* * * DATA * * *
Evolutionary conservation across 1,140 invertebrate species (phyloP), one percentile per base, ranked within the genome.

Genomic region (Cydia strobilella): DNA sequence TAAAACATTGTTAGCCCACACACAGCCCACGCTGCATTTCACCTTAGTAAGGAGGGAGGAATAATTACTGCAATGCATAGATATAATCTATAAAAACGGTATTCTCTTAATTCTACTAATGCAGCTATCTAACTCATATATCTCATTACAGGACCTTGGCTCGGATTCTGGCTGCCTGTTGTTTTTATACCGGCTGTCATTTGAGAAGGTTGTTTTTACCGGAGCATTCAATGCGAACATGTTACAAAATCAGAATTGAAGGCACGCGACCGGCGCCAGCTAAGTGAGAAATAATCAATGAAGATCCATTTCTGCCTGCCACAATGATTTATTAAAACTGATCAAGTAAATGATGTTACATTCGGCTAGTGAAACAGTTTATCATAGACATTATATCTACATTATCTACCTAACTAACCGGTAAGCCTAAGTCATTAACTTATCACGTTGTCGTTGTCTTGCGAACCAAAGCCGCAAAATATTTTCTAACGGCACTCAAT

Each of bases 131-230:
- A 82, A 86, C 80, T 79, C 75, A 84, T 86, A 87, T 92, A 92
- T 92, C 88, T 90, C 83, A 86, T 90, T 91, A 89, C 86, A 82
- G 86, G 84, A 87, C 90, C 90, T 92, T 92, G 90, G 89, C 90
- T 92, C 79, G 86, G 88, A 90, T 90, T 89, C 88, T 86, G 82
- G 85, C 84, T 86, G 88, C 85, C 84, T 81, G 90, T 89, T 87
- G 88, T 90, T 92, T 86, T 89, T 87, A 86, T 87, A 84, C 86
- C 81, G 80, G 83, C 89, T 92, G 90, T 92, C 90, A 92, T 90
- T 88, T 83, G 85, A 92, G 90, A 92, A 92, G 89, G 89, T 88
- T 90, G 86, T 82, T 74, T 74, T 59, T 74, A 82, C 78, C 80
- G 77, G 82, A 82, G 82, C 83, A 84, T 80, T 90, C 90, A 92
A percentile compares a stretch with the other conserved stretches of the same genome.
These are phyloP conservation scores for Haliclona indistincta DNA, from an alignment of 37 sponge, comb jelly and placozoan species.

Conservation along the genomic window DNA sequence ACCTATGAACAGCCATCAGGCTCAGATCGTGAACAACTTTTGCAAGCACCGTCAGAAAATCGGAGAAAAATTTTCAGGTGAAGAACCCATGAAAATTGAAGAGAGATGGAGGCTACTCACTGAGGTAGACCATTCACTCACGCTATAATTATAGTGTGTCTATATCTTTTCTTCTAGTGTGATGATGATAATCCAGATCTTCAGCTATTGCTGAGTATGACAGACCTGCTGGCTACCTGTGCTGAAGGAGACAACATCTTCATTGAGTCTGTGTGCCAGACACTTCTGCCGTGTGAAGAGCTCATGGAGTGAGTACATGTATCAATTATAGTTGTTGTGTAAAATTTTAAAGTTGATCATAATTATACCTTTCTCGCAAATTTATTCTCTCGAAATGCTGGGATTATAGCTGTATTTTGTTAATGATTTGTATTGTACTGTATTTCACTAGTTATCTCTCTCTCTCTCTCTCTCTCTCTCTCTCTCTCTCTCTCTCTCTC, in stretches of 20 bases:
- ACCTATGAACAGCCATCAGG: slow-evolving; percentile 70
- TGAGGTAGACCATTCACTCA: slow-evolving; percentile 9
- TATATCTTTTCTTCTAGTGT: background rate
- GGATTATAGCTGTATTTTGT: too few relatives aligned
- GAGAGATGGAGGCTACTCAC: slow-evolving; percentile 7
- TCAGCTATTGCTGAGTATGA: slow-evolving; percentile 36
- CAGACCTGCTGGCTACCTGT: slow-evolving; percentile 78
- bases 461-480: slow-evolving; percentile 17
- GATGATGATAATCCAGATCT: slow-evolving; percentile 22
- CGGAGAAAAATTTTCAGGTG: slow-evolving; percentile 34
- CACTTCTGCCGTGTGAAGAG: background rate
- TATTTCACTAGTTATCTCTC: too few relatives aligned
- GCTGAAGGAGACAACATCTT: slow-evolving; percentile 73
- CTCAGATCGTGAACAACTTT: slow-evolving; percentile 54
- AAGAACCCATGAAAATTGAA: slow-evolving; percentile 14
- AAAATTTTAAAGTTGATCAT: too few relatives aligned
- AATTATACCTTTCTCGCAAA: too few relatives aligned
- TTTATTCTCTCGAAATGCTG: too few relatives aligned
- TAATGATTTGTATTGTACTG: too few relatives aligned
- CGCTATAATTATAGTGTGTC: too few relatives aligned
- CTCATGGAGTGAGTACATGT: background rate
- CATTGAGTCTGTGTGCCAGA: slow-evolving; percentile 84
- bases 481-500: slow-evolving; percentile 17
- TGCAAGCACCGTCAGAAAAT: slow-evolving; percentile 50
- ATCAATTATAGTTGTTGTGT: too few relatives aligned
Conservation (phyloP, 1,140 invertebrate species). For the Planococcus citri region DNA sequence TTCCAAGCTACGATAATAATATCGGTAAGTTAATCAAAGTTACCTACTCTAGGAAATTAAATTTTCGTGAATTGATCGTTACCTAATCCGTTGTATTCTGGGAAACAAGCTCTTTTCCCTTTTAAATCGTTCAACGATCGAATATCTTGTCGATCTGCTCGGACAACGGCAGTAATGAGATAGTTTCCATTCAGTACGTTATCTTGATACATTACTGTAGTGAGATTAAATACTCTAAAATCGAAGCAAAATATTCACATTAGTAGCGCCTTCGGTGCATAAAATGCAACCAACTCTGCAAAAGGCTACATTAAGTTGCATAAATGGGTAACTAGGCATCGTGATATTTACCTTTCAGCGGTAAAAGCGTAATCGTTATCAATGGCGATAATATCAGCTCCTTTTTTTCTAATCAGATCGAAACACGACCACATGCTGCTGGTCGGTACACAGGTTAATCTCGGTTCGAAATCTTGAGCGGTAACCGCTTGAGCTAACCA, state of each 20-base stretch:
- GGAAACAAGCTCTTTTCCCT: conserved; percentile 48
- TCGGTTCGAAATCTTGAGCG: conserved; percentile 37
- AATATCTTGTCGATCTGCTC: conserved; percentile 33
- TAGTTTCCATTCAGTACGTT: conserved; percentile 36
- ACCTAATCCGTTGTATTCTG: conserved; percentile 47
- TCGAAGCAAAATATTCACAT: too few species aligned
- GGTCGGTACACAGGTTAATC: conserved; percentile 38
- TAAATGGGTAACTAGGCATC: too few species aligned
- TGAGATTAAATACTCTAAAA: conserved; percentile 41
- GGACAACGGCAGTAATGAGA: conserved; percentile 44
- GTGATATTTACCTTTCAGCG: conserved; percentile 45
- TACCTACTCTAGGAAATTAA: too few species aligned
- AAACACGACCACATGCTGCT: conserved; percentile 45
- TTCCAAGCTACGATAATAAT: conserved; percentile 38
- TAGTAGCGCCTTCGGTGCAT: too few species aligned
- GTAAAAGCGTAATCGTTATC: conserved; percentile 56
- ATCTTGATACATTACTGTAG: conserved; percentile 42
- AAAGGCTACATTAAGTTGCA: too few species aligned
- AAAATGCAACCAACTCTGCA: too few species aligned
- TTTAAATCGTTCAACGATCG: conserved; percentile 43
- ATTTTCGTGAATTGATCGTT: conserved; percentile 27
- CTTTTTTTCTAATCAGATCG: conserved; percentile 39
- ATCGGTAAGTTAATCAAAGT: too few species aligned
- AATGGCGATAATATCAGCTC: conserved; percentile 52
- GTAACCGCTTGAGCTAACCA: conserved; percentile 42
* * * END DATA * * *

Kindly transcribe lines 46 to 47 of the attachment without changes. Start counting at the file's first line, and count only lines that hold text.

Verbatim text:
- TAGTTTCCATTCAGTACGTT: conserved; percentile 36
- ACCTAATCCGTTGTATTCTG: conserved; percentile 47